This article was written by Tom O’Regan & originally appeared in AdAge
How to Develop the Right Metrics for Account-Based Marketing Programs
If you’re a marketer, you’re surrounded by numbers. Website visitor counts, page views, video views, impressions and click-through rates are everyday currency to you, and are often the best way to understand the success — or failure — of specific elements of your programs. But when it comes to taking these numbers to your CEO, know this — just because something can be counted, doesn’t mean it counts.
In marketing, the journey is not the destination
If you’re a traveler, you know that the journey is often as rewarding as your eventual destination. You can meet new people, have new experiences and see vistas you’ve never before seen. That way, when you get to your end point your reward is that much greater.
Legacy metrics measure tactics that apply to a specific stage of the buying cycle and can be measured on their own. They’re the excellent burger you had at a roadhouse, the trucker who told great stories at a diner on Route 66, that time you saw the sun dipping into the ocean as you made your way to your Santa Barbara holiday.
But to a b-to-b marketer, they’re just pieces of your account-based marketing machine. Each bit does its job, but it’s the final result that matters.
Don’t measure to the tactic, measure to the strategy
One key reason for account-based marketing’s rise is that it provides a framework for measuring the impact of programs directly to the pipeline. Done the right way, you can bring together the impact of your programs at the account level. In that context, it is helpful to think of marketing metrics as a rising scale:
At the bottom left are the metrics that provide low attribution to the pipeline and are less valuable. When it comes to display, you don’t want to measure these metrics at all. Targeted advertising can still be effectively deployed at the top of the funnel where brand awareness is essential. But here you need to monitor views, impressions, uniques, etc. Keep in mind, however, that your objectives and measurements must be tied to the account list for your program.
The measurement is the marketing
As you rise up the scale of performance measurement tactics, you find the increasing convergence of both attribution and value. After all, it’s more valuable to know that your message was served to the right audience than it is to know a click.
When you can tie the impact of multiple programs/channels all to your target accounts, you’re beginning to demonstrate real ROI. Account-based marketing, when it runs as an always-on program, can depict display impressions, ad engagement, website visits, leads generated, topical intent and asset performance by giving you a 360-degree view of an account.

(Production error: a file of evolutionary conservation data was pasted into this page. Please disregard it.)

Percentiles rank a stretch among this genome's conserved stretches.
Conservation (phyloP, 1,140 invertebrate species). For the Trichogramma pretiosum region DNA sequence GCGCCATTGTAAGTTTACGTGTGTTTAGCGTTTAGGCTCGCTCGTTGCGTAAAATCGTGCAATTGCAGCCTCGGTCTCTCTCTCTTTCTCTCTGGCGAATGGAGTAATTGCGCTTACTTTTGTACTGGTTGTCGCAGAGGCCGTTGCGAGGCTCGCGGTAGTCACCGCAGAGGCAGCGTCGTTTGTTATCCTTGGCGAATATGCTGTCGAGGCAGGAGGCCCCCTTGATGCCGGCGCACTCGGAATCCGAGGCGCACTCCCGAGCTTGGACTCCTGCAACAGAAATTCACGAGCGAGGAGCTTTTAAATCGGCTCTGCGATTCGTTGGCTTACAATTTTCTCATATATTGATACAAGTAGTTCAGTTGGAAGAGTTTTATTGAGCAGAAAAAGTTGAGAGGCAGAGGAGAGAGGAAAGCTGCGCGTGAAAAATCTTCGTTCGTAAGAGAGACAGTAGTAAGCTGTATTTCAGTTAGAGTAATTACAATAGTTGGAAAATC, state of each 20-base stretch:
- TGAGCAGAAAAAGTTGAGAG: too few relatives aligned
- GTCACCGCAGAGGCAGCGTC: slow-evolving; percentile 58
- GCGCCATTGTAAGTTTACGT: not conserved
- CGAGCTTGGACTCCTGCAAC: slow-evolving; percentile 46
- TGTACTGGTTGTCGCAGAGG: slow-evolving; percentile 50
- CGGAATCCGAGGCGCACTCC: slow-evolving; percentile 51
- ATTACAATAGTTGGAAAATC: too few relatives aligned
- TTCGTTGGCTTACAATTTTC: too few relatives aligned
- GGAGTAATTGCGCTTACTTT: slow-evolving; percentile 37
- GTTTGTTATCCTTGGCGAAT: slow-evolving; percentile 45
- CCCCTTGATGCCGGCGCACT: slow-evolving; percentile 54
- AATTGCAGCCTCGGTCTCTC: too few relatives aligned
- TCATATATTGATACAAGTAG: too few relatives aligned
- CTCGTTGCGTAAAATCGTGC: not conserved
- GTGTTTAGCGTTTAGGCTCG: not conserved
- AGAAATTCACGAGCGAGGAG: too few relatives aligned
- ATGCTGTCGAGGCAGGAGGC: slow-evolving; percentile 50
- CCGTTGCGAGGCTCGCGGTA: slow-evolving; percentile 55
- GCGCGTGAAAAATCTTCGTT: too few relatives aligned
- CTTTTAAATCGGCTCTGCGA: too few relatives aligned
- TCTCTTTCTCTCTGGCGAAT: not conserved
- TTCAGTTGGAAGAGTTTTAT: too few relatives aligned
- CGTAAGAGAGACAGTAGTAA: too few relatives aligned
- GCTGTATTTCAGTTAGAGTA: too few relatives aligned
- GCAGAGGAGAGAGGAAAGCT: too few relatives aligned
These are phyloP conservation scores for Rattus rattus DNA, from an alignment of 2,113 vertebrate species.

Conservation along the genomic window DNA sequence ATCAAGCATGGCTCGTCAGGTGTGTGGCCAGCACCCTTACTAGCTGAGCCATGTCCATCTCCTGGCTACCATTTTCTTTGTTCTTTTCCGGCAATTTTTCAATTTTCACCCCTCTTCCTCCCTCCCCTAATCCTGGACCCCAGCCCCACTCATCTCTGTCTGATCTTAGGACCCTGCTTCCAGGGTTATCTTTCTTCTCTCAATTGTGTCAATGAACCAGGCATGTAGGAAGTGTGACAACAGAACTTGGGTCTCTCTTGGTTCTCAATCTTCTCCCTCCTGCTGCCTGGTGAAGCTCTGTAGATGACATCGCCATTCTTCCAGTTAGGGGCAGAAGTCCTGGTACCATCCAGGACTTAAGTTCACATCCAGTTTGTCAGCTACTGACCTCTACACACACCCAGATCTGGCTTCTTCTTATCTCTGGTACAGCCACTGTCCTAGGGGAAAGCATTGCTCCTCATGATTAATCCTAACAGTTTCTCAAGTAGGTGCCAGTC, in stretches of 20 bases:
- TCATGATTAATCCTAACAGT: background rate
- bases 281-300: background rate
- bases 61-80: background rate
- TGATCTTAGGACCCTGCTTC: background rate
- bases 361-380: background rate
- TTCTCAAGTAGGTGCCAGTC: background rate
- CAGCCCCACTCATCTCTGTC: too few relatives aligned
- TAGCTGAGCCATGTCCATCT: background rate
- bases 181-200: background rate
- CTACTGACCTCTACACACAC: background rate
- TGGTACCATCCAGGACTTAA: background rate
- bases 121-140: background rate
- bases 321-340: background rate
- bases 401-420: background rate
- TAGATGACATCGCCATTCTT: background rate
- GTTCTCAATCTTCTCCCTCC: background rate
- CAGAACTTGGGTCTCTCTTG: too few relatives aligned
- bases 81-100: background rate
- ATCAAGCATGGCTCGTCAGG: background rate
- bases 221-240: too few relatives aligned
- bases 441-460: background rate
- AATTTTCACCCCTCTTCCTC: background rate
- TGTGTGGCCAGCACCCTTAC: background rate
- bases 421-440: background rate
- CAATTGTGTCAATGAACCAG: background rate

When you can see what an account is doing, when you see an account move toward conversion, you can see how a metric like CTR is a tactic in an overall strategy. The throughput of always-on ABM makes it possible to understand what these tactics are actually accomplishing, which is the most holistic view of the impact of your marketing programs down to each account that your sales team should care about.
Your CEO and you: the marketing metrics that matter
CEOs are notoriously short on time. Their primary concern is revenue and growth.
Those legacy stats you’ve been sending your CEO? They might be important to you, but to them, they’re just pretty picture postcards that don’t mean much to their job. An always-on account-based marketing program ties all your efforts to pipeline and conversion. These are the numbers you want to send.
To achieve this, your lead generation program must combine targeted advertising with content syndication. If you keep an account-level view of all metrics through the funnel, you will have tied all your marketing efforts directly to the metric that matters to your CEO: the company’s growth.
As a marketer, the journey is yours. It’s up to you to appreciate each stop along the way, to understand if that detour made good time or led you into interminable delays. Ultimately, the metrics that are useful in the pipeline can be connected to revenue. Essentially, what you are constructing for your CEO is a travel guide that hits only the highlights, so your CEO can get to his or her destination as efficiently as possible.
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